What States Don’t Make Mega Millions Winners Pay Taxes? There are 14

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Cutting your state in on its share of a nearly $700 million Mega Millions cash value option might be the happiest tab you ever paid.

But what if your state or jurisdiction doesn’t levy its own taxes on what turned out to be a $1.34 billion jackpot on July 29?

If you’re asking yourself what the taxes on Mega Millions are, well the answer varies depending on where you live. There are different rules for different states and we break down Mega Millions tax laws for each state right here.

If you are a resident of Alabama, Alaska, California, Delaware, Florida, Hawaii, Nevada, New Hampshire, South Dakota, Tennessee, Texas, Utah, Washington, or Wyoming, your smile is going to be even wider when you spot the winning numbers on your ticket (if you are still conscious). These are the states that don’t make Mega Millions winners pay taxes.

At the other end of the spectrum, if you live in the District of Columbia … ouch. D.C. takes 10.75% of Mega Millions jackpots, the highest state tax on winnings in the nation. And that’s after the Internal Revenue Service takes 24-37%.

As for the July 29 drawing, the jackpot-winning ticket was purchased in a Des Plaines, Illinois gas station. The 4.95% the winner will fork over is pretty reasonable compared to many states.

An interesting potential note about the winning slip: it was purchased at a gas station very close to O’Hare International Airport. What if it was bought by a traveler gassing up to drop off a rental car before a flight?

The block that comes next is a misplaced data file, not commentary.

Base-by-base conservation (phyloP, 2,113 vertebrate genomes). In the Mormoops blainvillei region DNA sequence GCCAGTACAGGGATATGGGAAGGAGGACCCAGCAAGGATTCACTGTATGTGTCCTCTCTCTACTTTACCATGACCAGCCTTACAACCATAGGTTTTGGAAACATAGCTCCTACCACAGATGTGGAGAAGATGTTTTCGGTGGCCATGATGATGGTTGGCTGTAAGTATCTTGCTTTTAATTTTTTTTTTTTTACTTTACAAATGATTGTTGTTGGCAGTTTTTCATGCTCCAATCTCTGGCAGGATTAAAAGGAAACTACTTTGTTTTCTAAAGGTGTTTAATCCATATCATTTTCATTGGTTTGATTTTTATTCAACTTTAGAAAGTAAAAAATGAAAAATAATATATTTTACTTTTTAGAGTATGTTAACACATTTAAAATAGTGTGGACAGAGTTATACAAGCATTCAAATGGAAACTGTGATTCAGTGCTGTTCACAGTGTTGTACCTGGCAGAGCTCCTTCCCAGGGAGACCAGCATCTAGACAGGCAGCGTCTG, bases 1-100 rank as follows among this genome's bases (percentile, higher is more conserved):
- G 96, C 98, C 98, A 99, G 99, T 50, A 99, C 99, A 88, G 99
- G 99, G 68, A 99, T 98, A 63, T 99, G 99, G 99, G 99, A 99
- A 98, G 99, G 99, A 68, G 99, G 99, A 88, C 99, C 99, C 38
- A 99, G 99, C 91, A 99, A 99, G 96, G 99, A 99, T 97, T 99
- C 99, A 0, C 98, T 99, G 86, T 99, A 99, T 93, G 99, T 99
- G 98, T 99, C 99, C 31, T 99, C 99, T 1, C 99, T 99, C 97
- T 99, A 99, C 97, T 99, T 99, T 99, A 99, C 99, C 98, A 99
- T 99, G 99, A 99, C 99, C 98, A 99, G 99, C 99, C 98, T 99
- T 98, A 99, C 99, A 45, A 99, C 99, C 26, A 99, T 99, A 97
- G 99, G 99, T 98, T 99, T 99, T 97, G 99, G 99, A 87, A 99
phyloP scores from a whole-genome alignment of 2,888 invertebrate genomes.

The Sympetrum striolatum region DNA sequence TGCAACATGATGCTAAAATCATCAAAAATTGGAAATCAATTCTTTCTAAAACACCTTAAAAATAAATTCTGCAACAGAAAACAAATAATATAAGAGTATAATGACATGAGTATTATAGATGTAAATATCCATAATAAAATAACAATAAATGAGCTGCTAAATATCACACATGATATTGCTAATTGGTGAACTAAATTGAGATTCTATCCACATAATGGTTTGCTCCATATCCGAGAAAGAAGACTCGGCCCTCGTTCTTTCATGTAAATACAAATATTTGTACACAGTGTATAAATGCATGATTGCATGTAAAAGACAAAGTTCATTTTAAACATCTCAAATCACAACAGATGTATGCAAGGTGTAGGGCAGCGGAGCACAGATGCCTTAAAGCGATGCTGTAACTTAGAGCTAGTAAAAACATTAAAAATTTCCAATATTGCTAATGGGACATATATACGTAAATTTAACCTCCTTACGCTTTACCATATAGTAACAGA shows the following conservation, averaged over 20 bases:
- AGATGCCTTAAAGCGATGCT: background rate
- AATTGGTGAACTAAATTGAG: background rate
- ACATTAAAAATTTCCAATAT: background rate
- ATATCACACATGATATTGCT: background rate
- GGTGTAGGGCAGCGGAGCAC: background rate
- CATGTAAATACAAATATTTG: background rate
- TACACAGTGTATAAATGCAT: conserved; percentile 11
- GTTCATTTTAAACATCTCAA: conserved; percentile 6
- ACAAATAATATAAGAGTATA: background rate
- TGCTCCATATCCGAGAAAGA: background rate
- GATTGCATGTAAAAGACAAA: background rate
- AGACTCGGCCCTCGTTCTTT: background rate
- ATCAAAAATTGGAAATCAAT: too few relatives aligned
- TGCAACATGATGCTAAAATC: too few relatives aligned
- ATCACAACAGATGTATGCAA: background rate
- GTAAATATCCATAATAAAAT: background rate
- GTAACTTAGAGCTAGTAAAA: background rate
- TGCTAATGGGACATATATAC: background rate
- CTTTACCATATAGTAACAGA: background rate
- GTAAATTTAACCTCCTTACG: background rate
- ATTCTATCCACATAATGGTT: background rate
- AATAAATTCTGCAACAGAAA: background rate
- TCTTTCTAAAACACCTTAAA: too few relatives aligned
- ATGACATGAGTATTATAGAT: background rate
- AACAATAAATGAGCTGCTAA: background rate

In most cases with large jackpots, the state where the ticket was purchased gets its share before anything is paid out and the home state of the resident doesn’t tax the remainder again.

Mega Millions Taxes: State Tax Rates on Jackpot Winnings

  • Washington, D.C.: 10.75%
  • Maryland: 8.95%
  • New York: 8.82%
  • New Jersey: 8%
  • Oregon: 8%
  • Wisconsin: 7.65%
  • Minnesota: 7.25%
  • South Carolina: 7%
  • Connecticut: 6.99%
  • Montana: 6.90%
  • Idaho: 6.50%
  • West Virginia: 6.50%
  • Vermont: 6%
  • Rhode Island: 5.99%
  • New Mexico: 5.90%
  • Georgia: 5.75%
  • Arkansas: 5.50%
  • Iowa: 5%
  • Kansas: 5%
  • Kentucky: 5%
  • Maine: 5%
  • Massachusetts: 5%
  • Mississippi: 5%
  • Nebraska: 5%
  • North Carolina: 4.99%
  • Illinois: 4.95%
  • Ohio: 4.80%
  • Louisiana: 4.75%
  • Oklahoma: 4.75%
  • Arizona: 4.50%
  • Michigan: 4.25%
  • Colorado: 4%
  • Missouri: 4%
  • Virginia: 4%
  • Indiana: 3.23%
  • Pennsylvania: 3.07%
  • North Dakota: 2.90%

Mega Millions’ July 29 Drawing is (at Least) The Second-Richest Ever

The July 29 pot would be the second-largest in the history of the world if won with a single ticket. It would be surpassed only by an October 2018 trove of $1.537 billion, won with a ticket purchased in South Carolina. The state would have taken 7% of the winner’s haul.

Mega Millions: Odds of Winning

The odds of winning the jackpot are 1 in 303 million, according to Mega Millions. Tickets are sold in 45 states, Washington, D.C., and the U.S. Virgin Islands.

Mega Millions drawing are held on Tuesdays and Fridays. According to a press release, 29 drawings have been held since the last winning ticket was purchased in Tennessee on April 15. Since then, according to Mega Millions, “there have been more than 28.1 million winning tickets at all prize levels, including 42 worth $1 million or more. Those big prizes have been won in 17 states across the country: Arizona, Arkansas, California, Delaware, Florida, Georgia, Illinois, Maryland, Massachusetts, New Hampshire, New Jersey, New York, North Carolina, Ohio, Pennsylvania, Texas and Virginia.

Maybe your state is due. Probably like your tax bill.

About the Author
Brant James

Brant James

Brant James is the lead writer for Gaming Today canvassing events and trends in the gambling industry. He has covered the American sports betting industry in the United States since before professional sports teams even knew what an official gaming partnership entailed. Before focusing on the gambling industry, James was a nationally acclaimed motorsports writer and a long-time member of the National Hockey League media corps, formerly writing for USA Today, ESPN, SI.com and the Tampa Bay Times.

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